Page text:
Treatment for acute lymphoblastic leukaemia (ALL)
The following are used in the treatment of ALL:
- Biological therapies
- High-dose therapy with stem cell transplant
Chemotherapy uses drugs to cure or control your leukaemia. This is the main treatment for ALL. You may need several courses of chemotherapy before the leukaemia is said to be in remission. This means there are no active signs of the disease.
The drugs are often given in combination. Some common drugs used are:
- Vincristine (Oncovin®)
- Cytarabine (Ara C)
- Mercaptopurine (Purinethol®)
Please see our Understanding Chemotherapy booklet, which you can download from our "Important cancer information booklets" list on the right hand side of this page, for more details.
Steroids are substances made naturally in your body. They can be given with chemotherapy to treat ALL because they work well together. They can also be given to help with some side-effects that you might experience, such as feeling sick. Steroids are usually taken in tablet form but can also be given into a vein.
These drugs use your body´s immune system to treat leukaemia. A common drug used is imatinib (Gilvec). It is often given to those who have the Philadelphia chromosome.
High-dose treatment with stem cell support
High doses of chemotherapy or radiotherapy can be given along with a stem cell transplant if the first treatment did not fully work or if the leukaemia returns. The aim is to give high doses of chemotherapy to destroy all the blood cells in your bone marrow and replace them with stem cells. These stem cells can then grow into new healthy blood cells.
Before the high dose chemotherapy is given, the stem cells are taken from your bone marrow or your bloodstream (peripheral blood). If the cells are taken from you, it is known as an autologous transplant. If they are taken from someone else, it is known as an allogeneic transplant. For more information see our booklets and factsheets:
- Understanding Acute Lymphoblastic Leukaemia (pdf, 1.6MB)
- Understanding Stem Cell Collection (pdf, 2.08MB)
- Understanding Autologous Stem Cell Transplants (pdf, 1.82MB)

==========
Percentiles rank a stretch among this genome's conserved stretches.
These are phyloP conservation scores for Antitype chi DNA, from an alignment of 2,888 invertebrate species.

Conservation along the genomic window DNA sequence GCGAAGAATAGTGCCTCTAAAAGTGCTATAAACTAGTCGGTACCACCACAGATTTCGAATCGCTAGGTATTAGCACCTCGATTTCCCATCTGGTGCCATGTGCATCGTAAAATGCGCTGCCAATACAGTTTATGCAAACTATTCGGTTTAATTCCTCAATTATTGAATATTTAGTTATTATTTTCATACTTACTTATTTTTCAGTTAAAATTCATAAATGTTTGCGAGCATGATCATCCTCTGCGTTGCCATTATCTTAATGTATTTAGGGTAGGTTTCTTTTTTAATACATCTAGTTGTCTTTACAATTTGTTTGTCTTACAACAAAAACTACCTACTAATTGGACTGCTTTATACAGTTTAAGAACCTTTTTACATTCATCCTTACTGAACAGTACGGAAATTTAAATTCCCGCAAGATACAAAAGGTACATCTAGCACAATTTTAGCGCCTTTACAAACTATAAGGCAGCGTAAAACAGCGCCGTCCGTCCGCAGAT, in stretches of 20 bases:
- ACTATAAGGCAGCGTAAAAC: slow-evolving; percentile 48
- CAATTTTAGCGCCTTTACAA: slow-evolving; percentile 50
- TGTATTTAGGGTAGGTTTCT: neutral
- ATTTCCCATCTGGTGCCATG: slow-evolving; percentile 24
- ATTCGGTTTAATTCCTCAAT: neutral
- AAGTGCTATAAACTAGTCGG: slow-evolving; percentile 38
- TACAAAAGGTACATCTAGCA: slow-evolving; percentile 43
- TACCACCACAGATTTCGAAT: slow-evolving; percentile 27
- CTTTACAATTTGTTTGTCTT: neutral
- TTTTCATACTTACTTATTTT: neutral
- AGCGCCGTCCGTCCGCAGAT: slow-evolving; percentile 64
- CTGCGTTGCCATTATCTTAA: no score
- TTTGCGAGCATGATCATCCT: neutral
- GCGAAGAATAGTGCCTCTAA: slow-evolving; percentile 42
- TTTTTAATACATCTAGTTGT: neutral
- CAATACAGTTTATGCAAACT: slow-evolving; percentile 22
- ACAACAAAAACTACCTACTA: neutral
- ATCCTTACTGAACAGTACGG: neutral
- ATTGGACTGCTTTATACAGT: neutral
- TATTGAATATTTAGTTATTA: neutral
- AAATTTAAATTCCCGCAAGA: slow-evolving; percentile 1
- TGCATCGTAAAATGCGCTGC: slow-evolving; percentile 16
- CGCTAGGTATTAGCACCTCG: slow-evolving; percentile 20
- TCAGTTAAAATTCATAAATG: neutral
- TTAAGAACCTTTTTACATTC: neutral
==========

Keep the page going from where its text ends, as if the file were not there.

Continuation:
- Total Body Irradiation
The type of side-effects you get will depend on the kind of treatment, the dose, the duration and your own general health. Some treatments might make you feel sick, vomit or have diarrhoea. You might also lose your appetite or your hair. Many treatments cause you to feel very tired (fatigue). Infertility may be a problem if you have chemotherapy. Steroids can increase your blood pressure and blood sugars and even cause mood changes.
Most side-effects do not last long and disappear once treatment is over. Your doctor or nurse will discuss any possible side-effects with you before treatment begins.
For more about coping with side-effects, see the booklets Understanding Chemotherapy, Understanding Radiotherapy, Coping with Fatigue, Diet and Cancer and Understanding Cancer and Complementary Therapies, all available to download under the "Important cancer information booklets" list on the right hand side of this page.
If a treatment looks like it might be helpful, it is often given to patients in research studies called clinical trials. Trials may be taking place at the hospital you are attending. If you are interested in taking part, talk to your doctor. He or she can advise you if the trial would suit you or not.
Call our National Cancer Helpline
Freephone 1800 200 700 to talk to a specialist cancer nurse
It's open Monday-Thursday from 9am to 7pm and Friday from 9am to 5pm